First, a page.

Weeknote: 14 to 18 March 2022

A different week this week, as I took 4 days off, before spending Friday visiting the IC24 integrated urgent care contact centre on Friday.

Museum display case drawer containing a grid of pottery glaze samples


On Tuesday and Wednesday, Caroline and I had a night away in the Midlands, visiting pottery museums arond Stoke and the National Trust’s Wightwick Manor. The picture above shows just a small selection of Josiah Wedgwood’s many experiments to find the perfect blue. NHS graphic designers might empathise!

Picture of Matt Edgar in front of IC24 integrated care centre


On Thursday evening I headed south from Leeds to Ashford, Kent, where I met up with Jacqui, Marie, and Gareth ahead of our Friday visit to IC24. In another pandemic milestone, this was the first time that Jacqui, Gareth and I had met in person since I took on my urgent and emergency care (UEC) role almost a year ago.

I learned loads on the visit, as I’m sure did my colleagues. The highlight was the privilege of listening in on live 111 calls. I’m always in awe of how 111 call handlers calmly talk people through difficult moments and get them the help they need.

There were some fascinating insights from the IC24 team about how our clinical decision support system, NHS Pathways, makes urgent care safer by prompting health advisors and clinicians to overcome the biases that can impair anyone’s decision-making, regardless of their experience.

I was impressed by the way IC24 and its partner organisations learn from patient surveys and service analytics to pinpoints areas for continuous improvement. It was telling for me that quite often the first sign that something could be better comes from patient or staff experience feedback, and that prompts a deeper investigation. There was also some great work on diversity and inclusion in the workforce, and use of data to identify inequalities in the care of the populations they serve.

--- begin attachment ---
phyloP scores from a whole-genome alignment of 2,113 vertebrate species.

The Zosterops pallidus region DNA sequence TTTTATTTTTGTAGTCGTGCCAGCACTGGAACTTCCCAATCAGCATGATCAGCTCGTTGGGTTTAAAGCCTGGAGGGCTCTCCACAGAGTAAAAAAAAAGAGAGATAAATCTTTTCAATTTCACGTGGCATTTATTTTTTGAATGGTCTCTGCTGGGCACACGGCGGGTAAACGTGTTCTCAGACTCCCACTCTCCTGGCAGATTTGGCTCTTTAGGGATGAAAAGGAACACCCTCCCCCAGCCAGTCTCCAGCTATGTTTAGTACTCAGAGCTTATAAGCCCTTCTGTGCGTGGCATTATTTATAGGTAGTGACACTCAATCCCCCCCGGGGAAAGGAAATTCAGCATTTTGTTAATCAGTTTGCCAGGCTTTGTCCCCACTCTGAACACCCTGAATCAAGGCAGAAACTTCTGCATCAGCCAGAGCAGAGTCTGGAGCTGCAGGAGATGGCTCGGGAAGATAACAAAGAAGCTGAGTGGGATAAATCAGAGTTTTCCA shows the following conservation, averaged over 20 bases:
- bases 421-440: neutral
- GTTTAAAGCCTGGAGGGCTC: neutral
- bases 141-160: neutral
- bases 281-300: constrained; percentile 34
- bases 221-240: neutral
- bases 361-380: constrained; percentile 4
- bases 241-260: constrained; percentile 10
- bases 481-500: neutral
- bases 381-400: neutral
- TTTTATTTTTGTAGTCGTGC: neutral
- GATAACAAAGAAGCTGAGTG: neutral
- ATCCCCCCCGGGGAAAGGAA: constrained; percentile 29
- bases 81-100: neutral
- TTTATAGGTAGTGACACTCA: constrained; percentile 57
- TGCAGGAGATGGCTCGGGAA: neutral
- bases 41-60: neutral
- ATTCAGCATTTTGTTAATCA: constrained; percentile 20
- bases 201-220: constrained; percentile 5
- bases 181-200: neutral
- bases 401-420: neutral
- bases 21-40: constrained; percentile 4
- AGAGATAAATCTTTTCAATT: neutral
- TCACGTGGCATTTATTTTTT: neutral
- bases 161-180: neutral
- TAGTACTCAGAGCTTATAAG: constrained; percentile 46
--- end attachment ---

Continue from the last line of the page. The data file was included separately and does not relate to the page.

IC24 show what’s possible when frontline staff have on-going input and influence over the technology they use to do their jobs. That’s quite rare in the health and care sector, and something we need to cherish and spread.

And I was struck by comments from Tim, our national director of transformation, who talked about 3 kinds of continuity in care. The first is “information continuity”, such as access to GP records for 111 health advisors – a lot of our work as national teams focuses on promoting and enabling that. But there’s also “management continuity”, so that patients are not confused by different advice from different healthcare professionals, and “relationship continuity”, as in the way that advisors build rapport with callers while asking the first questions from NHS Pathways. I’m going to think a bit more about how we can support the latter two types of continuity.

Next weeknote

I’m due back in Quarry House on Monday, and I can see from my inbox that there will be a lot to do for planning and budgeting for next year. A few things I plan to focus on:

  • Celebrating milestones met, and supporting teams where we’ve not been able to deliver what we first expected, mostly because the world has changed since initial plans were made, and adapting priorities is the right thing to do
  • Continuing to connect the UEC and digital platform strategies, and ensuring we still make progress on “no regrets” work that we can get on with while strategy for some areas remains unclear
  • Talking about the patient and staff experience, and how user needs are the start of everything – this was really reinforced for me by the Ashford visit.


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